Hearing vs. Listening (02:52)
As Maestro George Marriner Maull introduces himself, musical notes play in the background. Do you notice how long they are played, the highest note, or the longest note? Hearing is the detection of sound vibrations; listening is being fully present with sounds and processing them.
Listening Lesson (04:30)
Maestro Maull uses a five note sequence to demonstrate concepts of sound range, duration, interval, and step-wise motion. Identify high and low notes and determine the longest interval between two notes.
Listening Exercise (01:52)
Maestro Maull instructs viewers to get a pencil and paper and tally each time they hear a five note pattern in a piece of orchestral music.
Composition Tools (04:00)
Repeating a pattern at different levels is a sequence—providing an illusion of travel. Imitating a pattern by overlapping it is called stretto. Maestro Maull demonstrates sequencing, imitation, stretto, and reverse pattern techniques.
Listening for Compositional Tools (03:12)
Listen for the use of sequence, stretto, range change, and retrograde motion in an orchestral piece. Shrinking a pattern is called diminution, while expanding a pattern is augmentation.
Musical Alterations (02:31)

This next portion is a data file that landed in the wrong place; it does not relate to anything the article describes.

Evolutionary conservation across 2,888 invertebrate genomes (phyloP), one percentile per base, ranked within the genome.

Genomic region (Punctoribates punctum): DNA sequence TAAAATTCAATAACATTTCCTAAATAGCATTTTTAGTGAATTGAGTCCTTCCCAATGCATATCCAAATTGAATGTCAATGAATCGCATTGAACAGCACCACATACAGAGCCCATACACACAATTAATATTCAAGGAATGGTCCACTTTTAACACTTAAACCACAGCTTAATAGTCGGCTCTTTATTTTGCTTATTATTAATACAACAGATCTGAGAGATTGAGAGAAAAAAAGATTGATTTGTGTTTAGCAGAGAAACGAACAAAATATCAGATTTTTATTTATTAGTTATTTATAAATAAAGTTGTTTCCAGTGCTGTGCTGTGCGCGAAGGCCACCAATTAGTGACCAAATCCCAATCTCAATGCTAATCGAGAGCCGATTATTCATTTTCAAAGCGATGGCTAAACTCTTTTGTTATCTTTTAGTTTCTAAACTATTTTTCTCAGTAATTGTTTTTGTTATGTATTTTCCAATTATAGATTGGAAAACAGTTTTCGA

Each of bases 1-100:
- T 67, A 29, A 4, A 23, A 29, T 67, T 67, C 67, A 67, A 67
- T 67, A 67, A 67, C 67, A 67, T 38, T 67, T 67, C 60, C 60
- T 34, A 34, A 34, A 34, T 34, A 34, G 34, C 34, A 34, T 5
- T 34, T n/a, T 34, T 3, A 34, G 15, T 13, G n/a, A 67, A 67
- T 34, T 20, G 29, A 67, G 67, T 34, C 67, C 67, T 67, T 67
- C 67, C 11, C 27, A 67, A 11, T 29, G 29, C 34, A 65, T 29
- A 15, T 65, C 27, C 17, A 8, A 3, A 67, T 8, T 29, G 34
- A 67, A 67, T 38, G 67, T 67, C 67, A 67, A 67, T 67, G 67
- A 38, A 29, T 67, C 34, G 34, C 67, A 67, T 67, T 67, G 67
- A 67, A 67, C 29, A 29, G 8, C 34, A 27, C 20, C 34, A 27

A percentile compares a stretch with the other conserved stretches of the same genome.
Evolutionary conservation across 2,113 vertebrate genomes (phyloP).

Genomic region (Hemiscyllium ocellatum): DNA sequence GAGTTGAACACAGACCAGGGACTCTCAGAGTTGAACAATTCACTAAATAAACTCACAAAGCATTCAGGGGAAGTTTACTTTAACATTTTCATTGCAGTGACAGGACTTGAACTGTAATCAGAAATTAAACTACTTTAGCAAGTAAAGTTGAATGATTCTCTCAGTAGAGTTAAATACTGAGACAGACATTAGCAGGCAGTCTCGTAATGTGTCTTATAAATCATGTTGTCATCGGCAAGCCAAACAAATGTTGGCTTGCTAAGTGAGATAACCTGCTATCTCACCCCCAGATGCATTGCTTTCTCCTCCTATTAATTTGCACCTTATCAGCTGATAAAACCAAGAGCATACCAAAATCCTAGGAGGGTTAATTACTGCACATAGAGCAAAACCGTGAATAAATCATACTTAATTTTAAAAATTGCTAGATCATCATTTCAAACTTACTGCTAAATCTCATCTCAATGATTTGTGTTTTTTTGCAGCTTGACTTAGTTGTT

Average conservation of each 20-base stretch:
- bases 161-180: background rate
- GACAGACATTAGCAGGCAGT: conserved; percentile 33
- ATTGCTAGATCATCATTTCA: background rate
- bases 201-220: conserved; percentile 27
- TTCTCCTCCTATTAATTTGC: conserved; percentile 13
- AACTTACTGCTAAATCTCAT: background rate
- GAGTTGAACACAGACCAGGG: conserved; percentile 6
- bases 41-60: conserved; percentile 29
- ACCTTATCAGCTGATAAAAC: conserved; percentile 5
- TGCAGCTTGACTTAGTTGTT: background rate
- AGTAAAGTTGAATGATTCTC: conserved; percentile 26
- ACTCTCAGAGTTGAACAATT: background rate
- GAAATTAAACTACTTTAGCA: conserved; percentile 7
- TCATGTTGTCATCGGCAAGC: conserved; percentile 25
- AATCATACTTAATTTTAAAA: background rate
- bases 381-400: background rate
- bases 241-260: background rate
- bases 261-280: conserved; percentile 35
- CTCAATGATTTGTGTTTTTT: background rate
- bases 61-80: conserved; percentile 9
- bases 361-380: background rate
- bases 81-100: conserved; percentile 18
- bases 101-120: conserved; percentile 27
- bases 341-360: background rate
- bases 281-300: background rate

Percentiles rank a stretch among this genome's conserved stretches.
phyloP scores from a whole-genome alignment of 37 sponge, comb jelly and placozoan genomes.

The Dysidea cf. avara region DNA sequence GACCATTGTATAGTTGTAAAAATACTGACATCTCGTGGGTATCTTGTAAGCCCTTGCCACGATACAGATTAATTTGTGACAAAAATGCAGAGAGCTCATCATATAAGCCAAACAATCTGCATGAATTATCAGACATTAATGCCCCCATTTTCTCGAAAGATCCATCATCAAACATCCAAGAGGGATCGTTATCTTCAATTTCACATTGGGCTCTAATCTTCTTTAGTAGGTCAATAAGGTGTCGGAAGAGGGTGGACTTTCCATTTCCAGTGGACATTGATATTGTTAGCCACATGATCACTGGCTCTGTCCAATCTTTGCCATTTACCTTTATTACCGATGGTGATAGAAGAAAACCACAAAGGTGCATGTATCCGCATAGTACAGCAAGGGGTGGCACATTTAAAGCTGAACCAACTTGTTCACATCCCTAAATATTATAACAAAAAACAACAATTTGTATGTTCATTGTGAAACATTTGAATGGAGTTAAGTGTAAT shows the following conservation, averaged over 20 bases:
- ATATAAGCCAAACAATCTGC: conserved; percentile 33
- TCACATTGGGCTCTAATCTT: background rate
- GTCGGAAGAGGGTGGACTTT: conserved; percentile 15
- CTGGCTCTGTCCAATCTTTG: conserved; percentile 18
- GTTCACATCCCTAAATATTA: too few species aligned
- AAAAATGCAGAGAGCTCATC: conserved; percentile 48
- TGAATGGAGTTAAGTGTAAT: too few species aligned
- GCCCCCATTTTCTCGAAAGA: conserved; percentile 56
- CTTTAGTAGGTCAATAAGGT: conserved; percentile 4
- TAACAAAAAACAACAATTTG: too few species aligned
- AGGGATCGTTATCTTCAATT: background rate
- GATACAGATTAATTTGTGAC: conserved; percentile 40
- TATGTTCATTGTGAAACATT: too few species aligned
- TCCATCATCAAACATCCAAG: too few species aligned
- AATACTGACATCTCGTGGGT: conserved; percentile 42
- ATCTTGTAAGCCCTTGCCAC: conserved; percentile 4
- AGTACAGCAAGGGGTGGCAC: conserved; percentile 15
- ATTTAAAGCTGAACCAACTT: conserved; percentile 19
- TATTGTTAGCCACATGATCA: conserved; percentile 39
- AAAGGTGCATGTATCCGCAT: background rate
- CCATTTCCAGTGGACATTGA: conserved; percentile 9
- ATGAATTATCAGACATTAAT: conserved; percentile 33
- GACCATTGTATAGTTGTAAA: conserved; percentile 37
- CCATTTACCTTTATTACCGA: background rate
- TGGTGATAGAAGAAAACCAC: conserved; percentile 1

Maestro Maull plays a five note pattern and then alters it in six ways. Listen for range change, retrograde, stretto, repetition, crescendo, and diminution. He instructs viewers to listen for the pattern, but plays the wrong clip to test whether they are paying attention.
"Music for Strings, Percussion, and Celesta" (04:10)
Maestro Maull introduces Bela Bartok's composition and asks viewers to tally how many times they hear a five note pattern in an excerpt from the third movement. The number should have increased due to improved listening skills and repetition. Listen a final time for composition details.
Credits: Our Musical Focus: Episode 1—Fall in Love with Music (01:29)
Credits: Our Musical Focus: Episode 1—Fall in Love with Music
For additional digital leasing and purchase options contact a media consultant at 800-257-5126
(press option 3) or email@example.com.